Design Philosophy

We want to be on the cutting edge of exploring what wee see as the emerging Euro-American hybrid genre.

Johnny Ramone (RIP) was once asked why they started the band. "We wanted to play the kinds of songs we wanted to hear on the radio."

We wanted to play Euro-American games.  These games feature more
elaborate Euro-style mechanics than the traditional American board game, but stop short of the abstraction (i.e theme as an afterthought) that German or Euro games are known for.
Let’s talk about traditional American board games. For decades, these were the Roll-your-dice, move
your-mice-games.  Monopoly is a prime example.  A die roll determines a movement value which is  applied to your token on your turn. These games were so centralized around the board mechanic, that in order to differentiate themselves, they had to resort to heavy graphics and themes.  Careers was my all time favorite example.  The game was reissued every 5-10 years, with updated career tracks based on the popular job of the decade.  (I remember being amused years later when the Space track I loved so much as a kid turned into the Computer Science track.)


Why did the new Euro-games not catch on as quickly in the U.S.? Yes, it’s true that Americans prefer a game they can open and just start playing.  It’s true also that they really like the theme almost as much as the game itself.  Being a gangster or a sheriff is just way too much fun, especially when you talk in funny character voices.


But there are a couple of often overlooked reasons for the popularity of American games.  The first one is that everyone feels like they have a chance to win, even the first time they play.  The mechanics themselves allow for a certain amount of statistical luck.  That is not to say the winner is random, far from it.  But try winning at chess the first time you play versus say, Euchre.  Everyone thinks they are a good Euchre player, and everyone thinks they have a chance every hand. 


The other often overlooked influence is that American’s love to talk.  They can’t seem to sit still and concentrate without talking (or yelling).  The social aspects of the game become important to the experience.  Risk was a very popular game (and still is).  Often times the player who could talk himself into the right situation ended up having the right size army at the right time.  Risk may have been a war game, but the winning strategy consisted of diplomacy and timing.

Let’s talk about the new Euro-style games.  These great games are elegantly designed and are wonderfully abstract.  Not turn based in the traditional sense, many of the games allow for action phases which prevent down-time.  They rarely have dice (although cards are popular) and often have non-random set-up instructions.  They also tend towards indirect conflict.  You are often competing for things or competing to do something better than (or sooner than) your opponent.  These games offer a rewarding game experience in their own right.  They may have even saved the board game industry.

So what is missing?  The themes are not immersive.  They add nothing to the playability or enjoyment of the game.  If you ever played New England, I can assure you that at no time do you feel like a peasant in New England.  As a matter of fact, if you remember the theme at all it’s a miracle.  Yet New England can be a rewarding game experience.  You’ll need to outplay and out think your opponent to win.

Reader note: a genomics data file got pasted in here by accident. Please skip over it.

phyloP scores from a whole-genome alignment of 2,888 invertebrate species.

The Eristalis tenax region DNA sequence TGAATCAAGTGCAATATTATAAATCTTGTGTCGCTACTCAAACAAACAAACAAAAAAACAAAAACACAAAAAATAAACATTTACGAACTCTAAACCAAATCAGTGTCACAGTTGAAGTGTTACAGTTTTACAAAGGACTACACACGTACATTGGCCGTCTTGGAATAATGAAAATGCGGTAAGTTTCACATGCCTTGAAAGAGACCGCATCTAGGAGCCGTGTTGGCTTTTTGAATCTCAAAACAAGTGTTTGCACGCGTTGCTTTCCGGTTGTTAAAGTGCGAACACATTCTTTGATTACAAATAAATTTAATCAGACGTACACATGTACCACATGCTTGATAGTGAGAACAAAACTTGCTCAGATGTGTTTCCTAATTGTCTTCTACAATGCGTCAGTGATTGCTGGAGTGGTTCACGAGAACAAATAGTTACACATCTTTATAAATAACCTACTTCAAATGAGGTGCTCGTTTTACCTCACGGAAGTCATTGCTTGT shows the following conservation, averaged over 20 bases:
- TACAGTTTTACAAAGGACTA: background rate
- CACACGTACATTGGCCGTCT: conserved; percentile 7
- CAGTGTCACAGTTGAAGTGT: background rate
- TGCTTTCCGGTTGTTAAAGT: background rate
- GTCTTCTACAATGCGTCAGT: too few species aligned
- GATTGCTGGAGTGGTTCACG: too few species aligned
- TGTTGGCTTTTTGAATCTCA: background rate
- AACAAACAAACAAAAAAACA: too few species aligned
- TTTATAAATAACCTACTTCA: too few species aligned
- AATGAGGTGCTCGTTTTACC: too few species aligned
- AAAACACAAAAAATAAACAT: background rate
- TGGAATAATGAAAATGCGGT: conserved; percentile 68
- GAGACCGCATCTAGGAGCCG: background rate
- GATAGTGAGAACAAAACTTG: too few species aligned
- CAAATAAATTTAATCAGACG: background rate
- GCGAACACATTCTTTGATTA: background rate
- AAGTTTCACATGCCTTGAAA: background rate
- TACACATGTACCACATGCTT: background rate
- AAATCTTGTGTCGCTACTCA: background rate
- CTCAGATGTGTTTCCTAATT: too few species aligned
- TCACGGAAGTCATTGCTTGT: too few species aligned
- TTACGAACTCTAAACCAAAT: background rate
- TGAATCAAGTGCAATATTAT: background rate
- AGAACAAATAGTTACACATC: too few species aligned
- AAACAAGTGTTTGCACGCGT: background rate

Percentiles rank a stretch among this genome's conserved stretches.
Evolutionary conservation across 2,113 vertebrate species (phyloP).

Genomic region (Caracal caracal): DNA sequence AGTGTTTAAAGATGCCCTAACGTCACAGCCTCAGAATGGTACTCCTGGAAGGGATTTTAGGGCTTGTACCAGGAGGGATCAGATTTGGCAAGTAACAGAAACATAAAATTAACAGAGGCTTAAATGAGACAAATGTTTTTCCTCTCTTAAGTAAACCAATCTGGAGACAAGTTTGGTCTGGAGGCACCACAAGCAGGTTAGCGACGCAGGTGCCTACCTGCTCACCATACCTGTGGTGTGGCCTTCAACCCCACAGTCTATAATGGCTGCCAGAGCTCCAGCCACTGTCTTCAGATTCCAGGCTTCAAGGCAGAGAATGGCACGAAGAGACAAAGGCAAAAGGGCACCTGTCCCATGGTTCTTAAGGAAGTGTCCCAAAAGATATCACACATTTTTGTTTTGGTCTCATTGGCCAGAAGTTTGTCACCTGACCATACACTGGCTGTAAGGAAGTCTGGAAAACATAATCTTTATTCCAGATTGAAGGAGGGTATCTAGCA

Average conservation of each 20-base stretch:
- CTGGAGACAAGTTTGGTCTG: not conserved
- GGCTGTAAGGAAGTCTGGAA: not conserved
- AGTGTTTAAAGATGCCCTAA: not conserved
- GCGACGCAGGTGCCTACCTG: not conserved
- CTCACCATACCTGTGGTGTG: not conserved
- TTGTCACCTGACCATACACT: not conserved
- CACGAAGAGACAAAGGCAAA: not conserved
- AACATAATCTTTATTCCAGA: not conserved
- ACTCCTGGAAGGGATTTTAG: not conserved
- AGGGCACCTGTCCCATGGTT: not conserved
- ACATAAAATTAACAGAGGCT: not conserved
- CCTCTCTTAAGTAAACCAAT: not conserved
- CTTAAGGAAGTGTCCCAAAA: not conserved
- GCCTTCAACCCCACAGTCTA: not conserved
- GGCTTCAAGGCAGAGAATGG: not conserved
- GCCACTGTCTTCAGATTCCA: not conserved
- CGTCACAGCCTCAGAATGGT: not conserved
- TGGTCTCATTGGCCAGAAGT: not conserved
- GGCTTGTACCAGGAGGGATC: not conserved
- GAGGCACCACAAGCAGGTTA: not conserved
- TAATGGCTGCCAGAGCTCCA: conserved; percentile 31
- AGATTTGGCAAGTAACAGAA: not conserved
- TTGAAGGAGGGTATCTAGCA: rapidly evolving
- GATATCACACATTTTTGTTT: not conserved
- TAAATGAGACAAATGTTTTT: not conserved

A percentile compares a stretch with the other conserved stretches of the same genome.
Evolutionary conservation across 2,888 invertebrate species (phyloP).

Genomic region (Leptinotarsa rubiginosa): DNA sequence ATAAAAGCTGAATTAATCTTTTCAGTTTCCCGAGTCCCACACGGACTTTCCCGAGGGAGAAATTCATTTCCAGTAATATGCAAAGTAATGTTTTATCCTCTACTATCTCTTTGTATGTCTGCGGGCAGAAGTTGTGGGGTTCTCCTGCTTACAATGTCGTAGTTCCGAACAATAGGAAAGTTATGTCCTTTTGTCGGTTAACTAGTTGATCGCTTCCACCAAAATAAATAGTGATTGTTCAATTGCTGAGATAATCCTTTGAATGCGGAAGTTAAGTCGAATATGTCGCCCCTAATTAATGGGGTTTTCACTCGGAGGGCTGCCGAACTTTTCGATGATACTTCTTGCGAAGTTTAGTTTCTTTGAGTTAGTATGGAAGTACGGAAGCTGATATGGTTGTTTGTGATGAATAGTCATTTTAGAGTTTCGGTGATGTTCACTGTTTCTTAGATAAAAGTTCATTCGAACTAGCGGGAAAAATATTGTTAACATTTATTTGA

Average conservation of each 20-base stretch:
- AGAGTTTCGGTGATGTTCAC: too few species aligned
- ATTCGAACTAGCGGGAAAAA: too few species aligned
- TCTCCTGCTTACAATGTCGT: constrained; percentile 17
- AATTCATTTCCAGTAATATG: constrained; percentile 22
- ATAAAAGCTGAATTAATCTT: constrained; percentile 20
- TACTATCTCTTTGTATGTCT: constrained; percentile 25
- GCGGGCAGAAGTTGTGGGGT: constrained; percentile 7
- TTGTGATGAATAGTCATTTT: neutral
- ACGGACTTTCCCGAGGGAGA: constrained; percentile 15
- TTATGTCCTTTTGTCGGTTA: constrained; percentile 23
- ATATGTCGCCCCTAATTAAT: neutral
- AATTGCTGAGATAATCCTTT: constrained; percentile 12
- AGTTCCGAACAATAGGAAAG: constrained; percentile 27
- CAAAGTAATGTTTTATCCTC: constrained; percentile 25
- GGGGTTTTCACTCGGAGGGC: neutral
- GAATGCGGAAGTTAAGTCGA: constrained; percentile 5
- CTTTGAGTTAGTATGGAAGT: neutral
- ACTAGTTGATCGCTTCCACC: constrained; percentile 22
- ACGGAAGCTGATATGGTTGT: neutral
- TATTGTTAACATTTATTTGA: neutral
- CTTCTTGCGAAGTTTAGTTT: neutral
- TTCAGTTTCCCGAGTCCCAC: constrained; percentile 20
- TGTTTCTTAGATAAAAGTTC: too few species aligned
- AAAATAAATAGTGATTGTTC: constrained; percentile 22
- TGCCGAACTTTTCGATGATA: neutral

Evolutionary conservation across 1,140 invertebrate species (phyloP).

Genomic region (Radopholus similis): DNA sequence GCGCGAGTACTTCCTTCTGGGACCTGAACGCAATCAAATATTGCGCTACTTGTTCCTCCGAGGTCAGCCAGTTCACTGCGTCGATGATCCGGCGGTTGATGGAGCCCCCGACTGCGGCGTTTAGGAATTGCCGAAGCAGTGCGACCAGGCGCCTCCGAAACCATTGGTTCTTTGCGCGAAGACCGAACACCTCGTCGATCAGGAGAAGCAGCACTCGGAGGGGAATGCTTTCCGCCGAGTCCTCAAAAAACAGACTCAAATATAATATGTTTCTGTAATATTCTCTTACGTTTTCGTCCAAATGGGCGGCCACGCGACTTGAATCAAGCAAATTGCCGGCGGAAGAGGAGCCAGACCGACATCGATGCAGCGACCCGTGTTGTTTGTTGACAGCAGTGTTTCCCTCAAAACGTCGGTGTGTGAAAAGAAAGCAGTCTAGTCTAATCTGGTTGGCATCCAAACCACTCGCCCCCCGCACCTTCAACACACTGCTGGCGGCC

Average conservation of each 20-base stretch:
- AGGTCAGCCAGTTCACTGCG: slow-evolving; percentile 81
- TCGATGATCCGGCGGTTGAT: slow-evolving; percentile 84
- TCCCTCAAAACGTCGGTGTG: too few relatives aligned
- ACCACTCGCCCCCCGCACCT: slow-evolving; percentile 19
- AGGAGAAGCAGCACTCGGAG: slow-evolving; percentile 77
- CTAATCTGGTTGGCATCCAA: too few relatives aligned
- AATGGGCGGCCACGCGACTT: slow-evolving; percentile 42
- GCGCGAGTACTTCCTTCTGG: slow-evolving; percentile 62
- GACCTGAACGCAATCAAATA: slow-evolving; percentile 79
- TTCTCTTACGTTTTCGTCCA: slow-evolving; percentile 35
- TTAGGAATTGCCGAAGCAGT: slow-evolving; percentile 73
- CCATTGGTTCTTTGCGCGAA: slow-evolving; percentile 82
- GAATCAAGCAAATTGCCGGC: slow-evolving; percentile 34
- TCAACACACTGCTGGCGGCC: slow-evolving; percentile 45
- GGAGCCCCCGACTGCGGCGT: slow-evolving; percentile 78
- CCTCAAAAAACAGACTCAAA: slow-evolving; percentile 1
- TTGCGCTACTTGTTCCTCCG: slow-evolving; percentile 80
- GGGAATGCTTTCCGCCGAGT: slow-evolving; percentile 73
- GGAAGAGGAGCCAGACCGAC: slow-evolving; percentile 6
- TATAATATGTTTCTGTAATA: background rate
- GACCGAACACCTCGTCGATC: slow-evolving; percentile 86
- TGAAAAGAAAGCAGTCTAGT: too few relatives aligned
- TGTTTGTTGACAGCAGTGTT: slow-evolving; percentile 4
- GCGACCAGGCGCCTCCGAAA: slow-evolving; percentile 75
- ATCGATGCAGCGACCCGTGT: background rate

A great player can win 10 out of 10 games against weaker opponents in the abstract game genre.  He out thinks his opponent, therefore he defeats the opponent.  But in the American game genre, he just shouldn’t win as consistently.  This may seem irritating to you at first, especially if you are that player, but our concern is also for the fun of the other 9 players.  They need to be able to win sometimes, though guile, deception, luck or even an illogical leap of faith that works out in their
favor.  Heck, sometimes you can just wait for the others to knock each other out and waltz to
victory under the radar.
The Americans love games where they feel they are right in the thick of things and have a chance to
win, even if it’s a small chance.  Dice are a great tool for this, as you can cheer for a good roll, and gasp at a horrific one.  The trick is to offset those random dice rolls with statistics so that good choices still benefit the player more than good dice rolling.  The combination forces a good player to hedge his bets, while a beginner player can just lay it all on the line in bold high risk moves. Americans also like to fight over things.  Many abstract games put you in a position to indirectly compete for resources.  American games are much more direct in their conflict and resolution.  I always think of Through the Desert as the Euro-version of Risk.

So with all of this in mind, SDR Games ( designed Bootleggers.  Here is a game that takes the best parts of Euro-games and combines them with the best part of American games.  The result is a game with interesting mechanics coupled to a strong theme, and includes diplomacy, direct conflict, and a little bit of luck.  The theme, which is the 1920’s prohibition era, is a rich part of American history, and cinema offers a nice array of fun gangster voices to choose from.